How to Describe Your English Ability?

English ability levels :

  1. Beginner
  2. Intermediate
  3. Advanced
  4. Fluent
  5. Native

1. Beginner

If I’m just starting to learn a language, I might call myself a beginner, but I’m more likely to say “I’m just starting to learn English.”

If I had to describe this beginner level, I would probably say something like, “I have a basic knowledge of English” or “I can understand basic English.”

Here are the expressions you can use to talk about basic language skills:

  • I know a few words in English.
  • I’m a complete beginner in English.
  • I have a basic knowledge of English.


2. Intermediate

Next, if we pass past this Beginner level, would we say “I’m intermediate”?

The idea of “intermediate” appears like educational thinking that doesn’t always have a lot of relevance to your everyday life or the type of language skills you want in the workplace.

Here are the expressions you can use to talk about Intermediate language skills:

  • I know quite a bit of English.
  • I speak Intermediate English.
  • I understand more English than I speak.


3. Advanced

The next step above Intermediate English is to talk about your professional skills in the language.

Many people have to communicate English in professional environments, however they may not feel like they speak fluently. This is absolutely normal!

Here are the expressions you can use to talk about Advanced language skills:

  • I know a lot of English.
  • I can speak English fairly well.
  • I have full professional proficiency.


4. Fluent

Next, let’s speak about everybody’s preferred topic: speaking fluently.

In general, we all understand what speaking fluently means:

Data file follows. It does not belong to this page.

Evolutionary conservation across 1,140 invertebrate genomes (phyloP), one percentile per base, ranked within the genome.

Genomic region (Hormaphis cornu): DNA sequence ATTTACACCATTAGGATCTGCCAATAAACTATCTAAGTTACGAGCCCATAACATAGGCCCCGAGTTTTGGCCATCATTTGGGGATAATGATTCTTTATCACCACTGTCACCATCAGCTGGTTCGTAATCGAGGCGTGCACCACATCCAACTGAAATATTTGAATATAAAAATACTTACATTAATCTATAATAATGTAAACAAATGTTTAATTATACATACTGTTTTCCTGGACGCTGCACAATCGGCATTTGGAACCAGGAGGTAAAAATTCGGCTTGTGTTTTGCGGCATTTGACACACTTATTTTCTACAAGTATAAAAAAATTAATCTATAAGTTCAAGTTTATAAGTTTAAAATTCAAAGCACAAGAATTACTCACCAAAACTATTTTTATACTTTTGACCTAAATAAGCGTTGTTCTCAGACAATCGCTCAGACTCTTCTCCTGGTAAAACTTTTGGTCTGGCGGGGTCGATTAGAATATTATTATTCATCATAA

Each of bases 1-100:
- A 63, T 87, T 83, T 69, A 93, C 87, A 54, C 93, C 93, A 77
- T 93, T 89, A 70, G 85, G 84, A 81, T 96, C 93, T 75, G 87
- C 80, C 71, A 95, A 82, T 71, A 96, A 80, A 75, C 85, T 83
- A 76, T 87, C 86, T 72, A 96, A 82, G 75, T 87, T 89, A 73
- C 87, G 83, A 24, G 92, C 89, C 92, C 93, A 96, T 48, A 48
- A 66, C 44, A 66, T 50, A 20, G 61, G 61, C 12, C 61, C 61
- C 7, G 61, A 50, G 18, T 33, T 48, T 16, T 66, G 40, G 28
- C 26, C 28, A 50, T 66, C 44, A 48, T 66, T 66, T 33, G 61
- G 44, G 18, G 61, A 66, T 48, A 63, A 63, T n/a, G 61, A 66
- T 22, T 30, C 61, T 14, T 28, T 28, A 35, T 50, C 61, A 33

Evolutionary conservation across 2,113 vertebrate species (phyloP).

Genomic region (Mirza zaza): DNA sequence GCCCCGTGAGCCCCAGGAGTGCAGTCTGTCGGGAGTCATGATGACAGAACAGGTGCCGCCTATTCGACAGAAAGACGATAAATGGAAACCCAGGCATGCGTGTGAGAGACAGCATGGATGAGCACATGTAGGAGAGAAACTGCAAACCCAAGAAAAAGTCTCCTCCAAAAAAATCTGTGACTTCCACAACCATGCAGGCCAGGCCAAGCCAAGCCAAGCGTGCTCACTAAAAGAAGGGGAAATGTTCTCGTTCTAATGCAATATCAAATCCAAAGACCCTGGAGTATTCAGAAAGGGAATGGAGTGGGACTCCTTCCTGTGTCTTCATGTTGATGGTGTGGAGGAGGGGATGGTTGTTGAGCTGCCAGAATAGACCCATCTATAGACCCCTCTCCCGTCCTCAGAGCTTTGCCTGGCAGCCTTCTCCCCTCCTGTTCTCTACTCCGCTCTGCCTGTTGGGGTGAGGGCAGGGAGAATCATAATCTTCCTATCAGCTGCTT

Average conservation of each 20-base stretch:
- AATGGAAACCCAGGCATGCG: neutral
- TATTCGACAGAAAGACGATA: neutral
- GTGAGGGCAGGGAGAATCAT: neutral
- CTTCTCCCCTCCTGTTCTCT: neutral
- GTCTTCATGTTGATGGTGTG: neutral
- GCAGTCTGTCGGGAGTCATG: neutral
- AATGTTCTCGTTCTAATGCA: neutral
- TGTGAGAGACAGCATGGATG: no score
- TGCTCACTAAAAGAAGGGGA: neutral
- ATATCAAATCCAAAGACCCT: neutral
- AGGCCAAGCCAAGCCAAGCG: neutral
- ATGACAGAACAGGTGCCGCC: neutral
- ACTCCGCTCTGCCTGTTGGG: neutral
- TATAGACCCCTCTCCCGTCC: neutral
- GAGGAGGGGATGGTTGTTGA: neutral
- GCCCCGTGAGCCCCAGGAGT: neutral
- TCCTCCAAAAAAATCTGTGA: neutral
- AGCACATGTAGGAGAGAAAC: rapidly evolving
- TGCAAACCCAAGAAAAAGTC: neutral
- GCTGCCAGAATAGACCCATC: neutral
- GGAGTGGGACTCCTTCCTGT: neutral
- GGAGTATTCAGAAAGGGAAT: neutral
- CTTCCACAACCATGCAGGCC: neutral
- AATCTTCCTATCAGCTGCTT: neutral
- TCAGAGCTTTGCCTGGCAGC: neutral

– thinking in English
– not translating from your native language
– speaking automatically
– being capable to deal with informal and expert conditions confidently
– being capable to discuss a huge range of subjects and now not feeling like your language abilities are limited.

Here are the expressions you can use to talk about Fluent language skills:

  • I can speak English fluently.
  • I’m fluent in English.


5. Native

If you’ve managed to get a fantastic accent, it’s very difficult to hear that you’re now not a native speaker, and you nearly in no way make mistakes, then you can say you have near-native proficiency.

Near-native proficiency is a step above speaking a language fluently and suggests you are capable to read, write, understanding, talk the language simply as nicely as a native speaker.

It also suggests that you are culturally fluent and have a deep understanding of cultural references.

Here are the expressions you can use to talk about Native language skills:

  • I am multilingual.
  • I speak English with near-native proficiency.
  • I am a native speaker of English.
  • I am a native English speaker.

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